selected number from 0 to 9. Use the last digit of the
social security numbers listed on the roster that match
that number, and you will have as random a selection as
you most likely will need. If the sample size is too large
(with 10 possible numbers your sample size will be
roughly 10 percent of your total population), then
randomly select another number and match it with social
security numbers that have the same digit in the second
from the end position. Never use the beginning digits of
the social security number because you will end up with
a bias in your survey of respondents who come from the
same geographic area.
WRITING THE QUESTIONS
Social scientist Paul Lazarsfeld said, People do not
answer what you say (or write), but what they think you
mean. Without making the average respondent sound
like the Gilligans Island routine of answering questions
literally for laughs, when you write survey questions,
rememberoften times no one will be around to explain
just what they mean.
There are three standards for good survey question
writing. The first is precision. Does the question ask
exactly what you want it to ask? If you request
information on activities and say recently, do you
know what everybodys definition of recently is? Can
there be any other way to understand the question than
the way you have intended the respondent to read it?
The second standard is relevance to the respondent.
Does the survey ask for opinions on something that the
respondent might have no possible thoughts on? An
example of this would be asking Third Class
Boatswains Mates about F-14 maneuvers. It obviously
is not relevant to them.
The final standard involves personal assumptions.
Do any of your questions assume the respondent will
understand what is meant by a certain phrase or
question? A classic example of this has been written in
scores of research methods books. A British lady asks
another British lady if she was alone last night. The
second lady says with confidence, yes. However, the
house was full of servants. The lady who answered the
question was obviously assuming the questioner wanted
to know if she was with anyone that counted in social
circles. Assumptions are just as dangerous in surveys as
they are in news stories.
A good method of ridding a survey of assumption
problems and other unintended bias is to gather together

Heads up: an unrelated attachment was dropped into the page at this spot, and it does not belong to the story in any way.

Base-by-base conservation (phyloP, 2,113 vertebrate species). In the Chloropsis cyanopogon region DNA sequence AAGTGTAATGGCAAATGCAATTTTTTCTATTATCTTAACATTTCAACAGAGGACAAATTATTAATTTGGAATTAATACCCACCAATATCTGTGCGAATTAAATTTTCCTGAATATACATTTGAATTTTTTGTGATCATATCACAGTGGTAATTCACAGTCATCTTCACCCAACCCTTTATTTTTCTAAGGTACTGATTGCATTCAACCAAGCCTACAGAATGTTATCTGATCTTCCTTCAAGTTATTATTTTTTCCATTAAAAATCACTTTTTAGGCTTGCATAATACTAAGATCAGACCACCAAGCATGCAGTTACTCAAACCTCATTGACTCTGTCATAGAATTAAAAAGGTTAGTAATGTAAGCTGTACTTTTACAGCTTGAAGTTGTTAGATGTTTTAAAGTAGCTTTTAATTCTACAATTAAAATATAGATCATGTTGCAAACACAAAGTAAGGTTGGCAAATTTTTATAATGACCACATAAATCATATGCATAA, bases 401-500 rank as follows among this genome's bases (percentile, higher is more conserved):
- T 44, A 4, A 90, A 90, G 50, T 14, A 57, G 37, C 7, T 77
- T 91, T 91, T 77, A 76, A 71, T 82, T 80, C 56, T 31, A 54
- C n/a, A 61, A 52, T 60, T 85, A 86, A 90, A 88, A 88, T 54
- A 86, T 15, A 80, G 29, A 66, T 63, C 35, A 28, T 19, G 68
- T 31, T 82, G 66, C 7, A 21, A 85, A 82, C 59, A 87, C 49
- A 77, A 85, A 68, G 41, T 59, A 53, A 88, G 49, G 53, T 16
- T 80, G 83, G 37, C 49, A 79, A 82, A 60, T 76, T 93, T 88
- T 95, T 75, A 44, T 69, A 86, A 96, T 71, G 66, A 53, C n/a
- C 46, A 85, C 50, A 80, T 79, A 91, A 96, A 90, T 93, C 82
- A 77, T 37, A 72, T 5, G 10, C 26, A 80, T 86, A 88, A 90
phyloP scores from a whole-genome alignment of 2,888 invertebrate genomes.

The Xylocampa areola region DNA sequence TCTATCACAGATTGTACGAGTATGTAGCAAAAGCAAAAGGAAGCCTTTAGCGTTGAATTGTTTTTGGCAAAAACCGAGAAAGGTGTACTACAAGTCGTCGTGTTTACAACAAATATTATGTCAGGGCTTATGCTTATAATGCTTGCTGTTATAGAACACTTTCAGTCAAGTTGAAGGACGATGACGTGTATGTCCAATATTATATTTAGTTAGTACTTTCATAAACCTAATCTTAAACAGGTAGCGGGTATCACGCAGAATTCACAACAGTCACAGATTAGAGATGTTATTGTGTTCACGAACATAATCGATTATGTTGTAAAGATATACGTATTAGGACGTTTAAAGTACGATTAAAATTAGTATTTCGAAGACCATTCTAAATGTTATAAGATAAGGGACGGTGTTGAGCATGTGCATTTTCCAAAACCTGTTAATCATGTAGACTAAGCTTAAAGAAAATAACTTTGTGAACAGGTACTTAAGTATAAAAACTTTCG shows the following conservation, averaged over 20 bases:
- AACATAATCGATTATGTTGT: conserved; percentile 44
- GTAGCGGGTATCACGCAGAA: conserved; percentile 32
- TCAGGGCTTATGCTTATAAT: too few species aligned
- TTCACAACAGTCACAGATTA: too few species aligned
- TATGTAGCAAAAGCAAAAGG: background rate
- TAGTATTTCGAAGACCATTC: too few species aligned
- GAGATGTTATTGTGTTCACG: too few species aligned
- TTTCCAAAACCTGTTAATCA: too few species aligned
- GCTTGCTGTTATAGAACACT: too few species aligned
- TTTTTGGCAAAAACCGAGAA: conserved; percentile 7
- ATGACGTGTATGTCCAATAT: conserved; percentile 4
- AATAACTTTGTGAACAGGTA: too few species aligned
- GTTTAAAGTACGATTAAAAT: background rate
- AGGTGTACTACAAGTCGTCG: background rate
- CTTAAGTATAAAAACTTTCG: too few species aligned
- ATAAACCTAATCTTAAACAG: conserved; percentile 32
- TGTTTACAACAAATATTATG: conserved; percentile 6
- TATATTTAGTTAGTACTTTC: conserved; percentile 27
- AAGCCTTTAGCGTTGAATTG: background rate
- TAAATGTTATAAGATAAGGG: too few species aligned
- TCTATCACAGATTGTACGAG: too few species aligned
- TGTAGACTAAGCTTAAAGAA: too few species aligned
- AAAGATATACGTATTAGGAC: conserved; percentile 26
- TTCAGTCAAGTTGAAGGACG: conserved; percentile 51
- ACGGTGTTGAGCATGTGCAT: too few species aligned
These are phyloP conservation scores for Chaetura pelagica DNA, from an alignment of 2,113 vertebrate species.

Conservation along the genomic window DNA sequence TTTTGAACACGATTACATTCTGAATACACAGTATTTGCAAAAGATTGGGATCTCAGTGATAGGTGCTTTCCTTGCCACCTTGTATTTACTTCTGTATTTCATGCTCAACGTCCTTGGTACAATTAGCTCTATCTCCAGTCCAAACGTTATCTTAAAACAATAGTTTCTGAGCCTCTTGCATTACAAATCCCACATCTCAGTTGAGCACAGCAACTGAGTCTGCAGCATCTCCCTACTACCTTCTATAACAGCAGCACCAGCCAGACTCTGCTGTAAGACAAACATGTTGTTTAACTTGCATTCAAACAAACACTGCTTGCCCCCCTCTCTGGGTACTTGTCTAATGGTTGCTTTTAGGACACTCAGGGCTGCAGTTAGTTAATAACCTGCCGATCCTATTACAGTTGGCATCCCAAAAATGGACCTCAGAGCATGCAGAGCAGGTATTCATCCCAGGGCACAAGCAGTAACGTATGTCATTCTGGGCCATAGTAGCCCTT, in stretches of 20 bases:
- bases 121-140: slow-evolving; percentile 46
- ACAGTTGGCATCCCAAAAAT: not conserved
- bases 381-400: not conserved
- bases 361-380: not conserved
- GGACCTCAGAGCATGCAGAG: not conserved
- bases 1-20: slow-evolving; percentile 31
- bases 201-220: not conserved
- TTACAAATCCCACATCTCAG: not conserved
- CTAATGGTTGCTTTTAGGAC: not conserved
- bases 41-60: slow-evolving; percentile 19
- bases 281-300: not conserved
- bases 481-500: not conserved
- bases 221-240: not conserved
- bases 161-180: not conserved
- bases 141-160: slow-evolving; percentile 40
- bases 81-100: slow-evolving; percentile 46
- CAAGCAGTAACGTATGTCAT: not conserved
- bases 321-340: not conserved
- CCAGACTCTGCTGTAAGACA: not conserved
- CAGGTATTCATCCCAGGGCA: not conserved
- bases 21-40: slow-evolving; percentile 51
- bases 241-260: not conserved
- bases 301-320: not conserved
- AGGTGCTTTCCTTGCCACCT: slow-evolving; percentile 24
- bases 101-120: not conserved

some willing souls and have them complete the survey.
Check the answers to the questions and ask the
respondents if they had any problems understanding the
questions. Then listen to their answers. Do not browbeat
them, or call them idiots for not understanding what you
wrote. If they did not get it, how many in the sample you
take will misunderstand as well?
Structurally, the following are the three primary
types of survey questions:
The yes-no question is simple and is used for
data that is censuslike. Demographics is usually
an either-or question. Yes-no categories include
male-female, married-single, and so forth.
The multiple choice question is by far the most
common type of question format used. It gives
the respondent some alternatives beyond the
confining yes-no choice. It is as easy to tabulate
as the yes-no question and provides insight into
intensities of attitudes.
The open-ended question is next to impossible
to tabulate and for this reason, it should be used
sparingly. However, if there is a topic that is
suspected of harboring deep emotions, perhaps
an open-ended question is best. This type of
question lets the respondent express his exact
thoughts. It is also a good indicator of potential
trouble spots your office might not be aware of
at all. There is nothing wrong with leaving a large
blank space at the end of your survey (or the back
side) to record any opinions the respondents
would like to share. You will not be able to
tabulate the responses for statistical reliability,
but they will make excellent informal data.
Another way of measuring the intensity of a
particular belief or attitude, other than the open-ended
question, involves using a scale. The scale most
frequently used is the Likert scale, which is named after
the researcher most associated with its development.
The Likert scale will reveal your audiences perception
of various topics. Moreover, a Likert scale question
makes a statement and categorizes the responses from